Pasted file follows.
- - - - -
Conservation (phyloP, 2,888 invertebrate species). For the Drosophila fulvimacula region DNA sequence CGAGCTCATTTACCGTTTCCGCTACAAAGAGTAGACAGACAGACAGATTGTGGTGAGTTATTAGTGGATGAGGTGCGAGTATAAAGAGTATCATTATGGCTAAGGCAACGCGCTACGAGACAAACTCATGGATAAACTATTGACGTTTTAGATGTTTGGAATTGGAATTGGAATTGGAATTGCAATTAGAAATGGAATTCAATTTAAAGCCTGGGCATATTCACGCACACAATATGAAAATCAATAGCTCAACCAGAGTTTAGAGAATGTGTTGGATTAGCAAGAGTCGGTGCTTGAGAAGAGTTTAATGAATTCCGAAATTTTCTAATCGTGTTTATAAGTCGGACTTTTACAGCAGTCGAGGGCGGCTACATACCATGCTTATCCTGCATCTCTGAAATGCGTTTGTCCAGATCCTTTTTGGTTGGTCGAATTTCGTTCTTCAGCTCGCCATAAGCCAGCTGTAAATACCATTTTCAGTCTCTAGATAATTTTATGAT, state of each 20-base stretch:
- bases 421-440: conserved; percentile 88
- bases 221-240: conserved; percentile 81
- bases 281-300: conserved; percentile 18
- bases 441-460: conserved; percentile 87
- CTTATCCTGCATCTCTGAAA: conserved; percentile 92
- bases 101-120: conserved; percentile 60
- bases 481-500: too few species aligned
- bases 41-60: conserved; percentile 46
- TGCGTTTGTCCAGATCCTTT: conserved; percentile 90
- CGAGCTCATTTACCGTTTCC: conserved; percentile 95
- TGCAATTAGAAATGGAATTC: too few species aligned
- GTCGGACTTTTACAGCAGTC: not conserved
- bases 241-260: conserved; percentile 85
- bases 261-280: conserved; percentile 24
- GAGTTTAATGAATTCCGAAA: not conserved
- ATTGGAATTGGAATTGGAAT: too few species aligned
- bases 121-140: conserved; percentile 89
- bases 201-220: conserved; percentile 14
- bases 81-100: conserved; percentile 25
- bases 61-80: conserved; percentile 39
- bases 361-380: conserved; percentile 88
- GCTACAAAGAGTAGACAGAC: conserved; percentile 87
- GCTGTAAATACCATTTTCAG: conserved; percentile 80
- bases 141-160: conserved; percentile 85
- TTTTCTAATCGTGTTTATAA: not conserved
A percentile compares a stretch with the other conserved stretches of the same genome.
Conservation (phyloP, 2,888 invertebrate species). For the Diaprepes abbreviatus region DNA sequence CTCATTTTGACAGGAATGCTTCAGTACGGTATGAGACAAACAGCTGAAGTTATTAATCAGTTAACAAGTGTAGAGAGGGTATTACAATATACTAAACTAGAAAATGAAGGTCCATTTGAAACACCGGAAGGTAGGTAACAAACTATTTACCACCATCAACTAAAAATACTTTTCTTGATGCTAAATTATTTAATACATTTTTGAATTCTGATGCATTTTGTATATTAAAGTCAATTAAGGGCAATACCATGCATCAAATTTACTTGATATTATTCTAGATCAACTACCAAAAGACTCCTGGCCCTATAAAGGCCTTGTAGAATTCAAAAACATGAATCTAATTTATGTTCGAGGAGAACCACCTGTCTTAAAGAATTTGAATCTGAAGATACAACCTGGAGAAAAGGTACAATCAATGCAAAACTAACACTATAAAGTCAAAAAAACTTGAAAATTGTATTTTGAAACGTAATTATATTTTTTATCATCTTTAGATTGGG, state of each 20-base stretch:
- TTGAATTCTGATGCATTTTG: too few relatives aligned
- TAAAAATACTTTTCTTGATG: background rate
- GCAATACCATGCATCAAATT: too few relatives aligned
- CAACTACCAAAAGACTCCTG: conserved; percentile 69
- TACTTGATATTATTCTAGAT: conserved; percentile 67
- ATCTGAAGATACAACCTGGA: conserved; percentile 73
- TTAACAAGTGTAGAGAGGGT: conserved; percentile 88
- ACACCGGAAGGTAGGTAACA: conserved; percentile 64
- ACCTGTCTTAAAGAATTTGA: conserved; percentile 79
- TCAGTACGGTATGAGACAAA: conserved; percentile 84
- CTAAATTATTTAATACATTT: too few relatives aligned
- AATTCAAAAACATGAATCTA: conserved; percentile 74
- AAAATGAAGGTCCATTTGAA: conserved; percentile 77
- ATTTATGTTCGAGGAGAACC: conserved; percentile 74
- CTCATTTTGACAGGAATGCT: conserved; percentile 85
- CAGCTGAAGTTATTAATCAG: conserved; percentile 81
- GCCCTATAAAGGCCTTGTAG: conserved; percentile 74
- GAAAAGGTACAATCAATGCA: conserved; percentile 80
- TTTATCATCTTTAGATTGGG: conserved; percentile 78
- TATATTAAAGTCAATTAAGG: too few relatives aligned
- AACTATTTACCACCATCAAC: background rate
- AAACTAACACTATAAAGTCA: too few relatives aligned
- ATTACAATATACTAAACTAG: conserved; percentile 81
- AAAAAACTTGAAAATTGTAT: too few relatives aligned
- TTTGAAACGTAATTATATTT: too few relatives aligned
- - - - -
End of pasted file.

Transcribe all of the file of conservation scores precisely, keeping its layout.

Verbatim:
Conservation (phyloP, 2,888 invertebrate species). For the Drosophila fulvimacula region DNA sequence CGAGCTCATTTACCGTTTCCGCTACAAAGAGTAGACAGACAGACAGATTGTGGTGAGTTATTAGTGGATGAGGTGCGAGTATAAAGAGTATCATTATGGCTAAGGCAACGCGCTACGAGACAAACTCATGGATAAACTATTGACGTTTTAGATGTTTGGAATTGGAATTGGAATTGGAATTGCAATTAGAAATGGAATTCAATTTAAAGCCTGGGCATATTCACGCACACAATATGAAAATCAATAGCTCAACCAGAGTTTAGAGAATGTGTTGGATTAGCAAGAGTCGGTGCTTGAGAAGAGTTTAATGAATTCCGAAATTTTCTAATCGTGTTTATAAGTCGGACTTTTACAGCAGTCGAGGGCGGCTACATACCATGCTTATCCTGCATCTCTGAAATGCGTTTGTCCAGATCCTTTTTGGTTGGTCGAATTTCGTTCTTCAGCTCGCCATAAGCCAGCTGTAAATACCATTTTCAGTCTCTAGATAATTTTATGAT, state of each 20-base stretch:
- bases 421-440: conserved; percentile 88
- bases 221-240: conserved; percentile 81
- bases 281-300: conserved; percentile 18
- bases 441-460: conserved; percentile 87
- CTTATCCTGCATCTCTGAAA: conserved; percentile 92
- bases 101-120: conserved; percentile 60
- bases 481-500: too few species aligned
- bases 41-60: conserved; percentile 46
- TGCGTTTGTCCAGATCCTTT: conserved; percentile 90
- CGAGCTCATTTACCGTTTCC: conserved; percentile 95
- TGCAATTAGAAATGGAATTC: too few species aligned
- GTCGGACTTTTACAGCAGTC: not conserved
- bases 241-260: conserved; percentile 85
- bases 261-280: conserved; percentile 24
- GAGTTTAATGAATTCCGAAA: not conserved
- ATTGGAATTGGAATTGGAAT: too few species aligned
- bases 121-140: conserved; percentile 89
- bases 201-220: conserved; percentile 14
- bases 81-100: conserved; percentile 25
- bases 61-80: conserved; percentile 39
- bases 361-380: conserved; percentile 88
- GCTACAAAGAGTAGACAGAC: conserved; percentile 87
- GCTGTAAATACCATTTTCAG: conserved; percentile 80
- bases 141-160: conserved; percentile 85
- TTTTCTAATCGTGTTTATAA: not conserved
A percentile compares a stretch with the other conserved stretches of the same genome.
Conservation (phyloP, 2,888 invertebrate species). For the Diaprepes abbreviatus region DNA sequence CTCATTTTGACAGGAATGCTTCAGTACGGTATGAGACAAACAGCTGAAGTTATTAATCAGTTAACAAGTGTAGAGAGGGTATTACAATATACTAAACTAGAAAATGAAGGTCCATTTGAAACACCGGAAGGTAGGTAACAAACTATTTACCACCATCAACTAAAAATACTTTTCTTGATGCTAAATTATTTAATACATTTTTGAATTCTGATGCATTTTGTATATTAAAGTCAATTAAGGGCAATACCATGCATCAAATTTACTTGATATTATTCTAGATCAACTACCAAAAGACTCCTGGCCCTATAAAGGCCTTGTAGAATTCAAAAACATGAATCTAATTTATGTTCGAGGAGAACCACCTGTCTTAAAGAATTTGAATCTGAAGATACAACCTGGAGAAAAGGTACAATCAATGCAAAACTAACACTATAAAGTCAAAAAAACTTGAAAATTGTATTTTGAAACGTAATTATATTTTTTATCATCTTTAGATTGGG, state of each 20-base stretch:
- TTGAATTCTGATGCATTTTG: too few relatives aligned
- TAAAAATACTTTTCTTGATG: background rate
- GCAATACCATGCATCAAATT: too few relatives aligned
- CAACTACCAAAAGACTCCTG: conserved; percentile 69
- TACTTGATATTATTCTAGAT: conserved; percentile 67
- ATCTGAAGATACAACCTGGA: conserved; percentile 73
- TTAACAAGTGTAGAGAGGGT: conserved; percentile 88
- ACACCGGAAGGTAGGTAACA: conserved; percentile 64
- ACCTGTCTTAAAGAATTTGA: conserved; percentile 79
- TCAGTACGGTATGAGACAAA: conserved; percentile 84
- CTAAATTATTTAATACATTT: too few relatives aligned
- AATTCAAAAACATGAATCTA: conserved; percentile 74
- AAAATGAAGGTCCATTTGAA: conserved; percentile 77
- ATTTATGTTCGAGGAGAACC: conserved; percentile 74
- CTCATTTTGACAGGAATGCT: conserved; percentile 85
- CAGCTGAAGTTATTAATCAG: conserved; percentile 81
- GCCCTATAAAGGCCTTGTAG: conserved; percentile 74
- GAAAAGGTACAATCAATGCA: conserved; percentile 80
- TTTATCATCTTTAGATTGGG: conserved; percentile 78
- TATATTAAAGTCAATTAAGG: too few relatives aligned
- AACTATTTACCACCATCAAC: background rate
- AAACTAACACTATAAAGTCA: too few relatives aligned
- ATTACAATATACTAAACTAG: conserved; percentile 81
- AAAAAACTTGAAAATTGTAT: too few relatives aligned
- TTTGAAACGTAATTATATTT: too few relatives aligned